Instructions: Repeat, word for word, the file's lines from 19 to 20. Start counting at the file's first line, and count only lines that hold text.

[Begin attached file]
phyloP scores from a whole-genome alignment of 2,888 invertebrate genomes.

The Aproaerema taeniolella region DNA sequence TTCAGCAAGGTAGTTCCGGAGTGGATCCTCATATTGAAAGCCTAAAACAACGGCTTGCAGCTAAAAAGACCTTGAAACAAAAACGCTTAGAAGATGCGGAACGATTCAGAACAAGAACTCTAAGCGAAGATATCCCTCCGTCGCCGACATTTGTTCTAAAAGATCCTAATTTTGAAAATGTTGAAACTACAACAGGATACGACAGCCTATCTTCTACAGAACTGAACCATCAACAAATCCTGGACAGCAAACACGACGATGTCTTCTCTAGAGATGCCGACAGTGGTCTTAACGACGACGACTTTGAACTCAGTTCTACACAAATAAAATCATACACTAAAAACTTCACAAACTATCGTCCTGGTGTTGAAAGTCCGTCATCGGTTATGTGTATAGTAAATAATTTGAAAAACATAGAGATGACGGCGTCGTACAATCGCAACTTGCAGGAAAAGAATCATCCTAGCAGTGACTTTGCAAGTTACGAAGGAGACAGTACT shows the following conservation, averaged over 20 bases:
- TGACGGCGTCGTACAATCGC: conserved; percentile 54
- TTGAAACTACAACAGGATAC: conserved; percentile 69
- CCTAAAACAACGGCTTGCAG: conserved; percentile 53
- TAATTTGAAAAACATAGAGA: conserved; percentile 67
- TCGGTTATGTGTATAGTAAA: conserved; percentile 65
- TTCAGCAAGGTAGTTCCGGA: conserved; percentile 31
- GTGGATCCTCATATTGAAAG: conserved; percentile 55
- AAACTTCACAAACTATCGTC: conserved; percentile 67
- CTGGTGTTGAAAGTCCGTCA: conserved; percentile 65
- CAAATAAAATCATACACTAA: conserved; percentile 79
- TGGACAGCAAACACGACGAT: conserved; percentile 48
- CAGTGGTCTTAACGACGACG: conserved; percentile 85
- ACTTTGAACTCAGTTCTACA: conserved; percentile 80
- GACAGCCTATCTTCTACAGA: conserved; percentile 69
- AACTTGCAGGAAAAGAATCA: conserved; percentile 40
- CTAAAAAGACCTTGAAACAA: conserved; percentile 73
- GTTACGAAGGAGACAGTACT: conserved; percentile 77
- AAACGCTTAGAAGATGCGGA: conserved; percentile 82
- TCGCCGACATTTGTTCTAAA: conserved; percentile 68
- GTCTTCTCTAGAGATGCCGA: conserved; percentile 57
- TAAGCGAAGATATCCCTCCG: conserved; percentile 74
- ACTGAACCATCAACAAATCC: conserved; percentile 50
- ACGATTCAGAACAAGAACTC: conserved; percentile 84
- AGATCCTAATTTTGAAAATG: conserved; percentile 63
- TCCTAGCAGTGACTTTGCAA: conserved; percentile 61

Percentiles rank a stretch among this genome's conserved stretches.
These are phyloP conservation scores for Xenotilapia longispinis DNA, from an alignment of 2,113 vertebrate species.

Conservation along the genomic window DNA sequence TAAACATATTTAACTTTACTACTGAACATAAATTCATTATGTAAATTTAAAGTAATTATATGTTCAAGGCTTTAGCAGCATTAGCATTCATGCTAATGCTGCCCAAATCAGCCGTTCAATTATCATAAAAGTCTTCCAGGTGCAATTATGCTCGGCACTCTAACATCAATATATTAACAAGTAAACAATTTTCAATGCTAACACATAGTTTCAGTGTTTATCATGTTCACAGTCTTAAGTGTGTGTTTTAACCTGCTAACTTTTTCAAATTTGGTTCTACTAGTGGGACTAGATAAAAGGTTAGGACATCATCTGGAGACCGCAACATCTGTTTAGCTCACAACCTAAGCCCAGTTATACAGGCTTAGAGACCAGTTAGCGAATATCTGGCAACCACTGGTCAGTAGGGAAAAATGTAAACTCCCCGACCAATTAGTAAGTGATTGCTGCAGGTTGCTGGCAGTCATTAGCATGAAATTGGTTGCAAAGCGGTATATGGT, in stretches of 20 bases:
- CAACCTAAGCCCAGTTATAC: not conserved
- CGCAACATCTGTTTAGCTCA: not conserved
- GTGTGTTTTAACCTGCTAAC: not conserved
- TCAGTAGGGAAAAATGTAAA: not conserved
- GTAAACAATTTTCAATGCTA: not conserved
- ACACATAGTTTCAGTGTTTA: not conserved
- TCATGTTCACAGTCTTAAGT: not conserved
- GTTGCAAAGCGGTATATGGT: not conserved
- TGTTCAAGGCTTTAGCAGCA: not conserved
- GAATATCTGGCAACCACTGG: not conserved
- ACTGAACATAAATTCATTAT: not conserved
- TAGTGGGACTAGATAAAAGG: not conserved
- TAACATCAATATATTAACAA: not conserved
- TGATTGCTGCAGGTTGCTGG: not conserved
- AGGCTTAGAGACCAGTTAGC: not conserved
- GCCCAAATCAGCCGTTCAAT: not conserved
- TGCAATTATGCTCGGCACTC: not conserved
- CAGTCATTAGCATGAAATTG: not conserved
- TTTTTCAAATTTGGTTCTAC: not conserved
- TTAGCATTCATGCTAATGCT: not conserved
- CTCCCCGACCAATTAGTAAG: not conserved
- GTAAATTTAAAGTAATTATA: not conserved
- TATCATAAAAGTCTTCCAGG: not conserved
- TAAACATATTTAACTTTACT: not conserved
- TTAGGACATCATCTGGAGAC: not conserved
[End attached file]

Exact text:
- GTTACGAAGGAGACAGTACT: conserved; percentile 77
- AAACGCTTAGAAGATGCGGA: conserved; percentile 82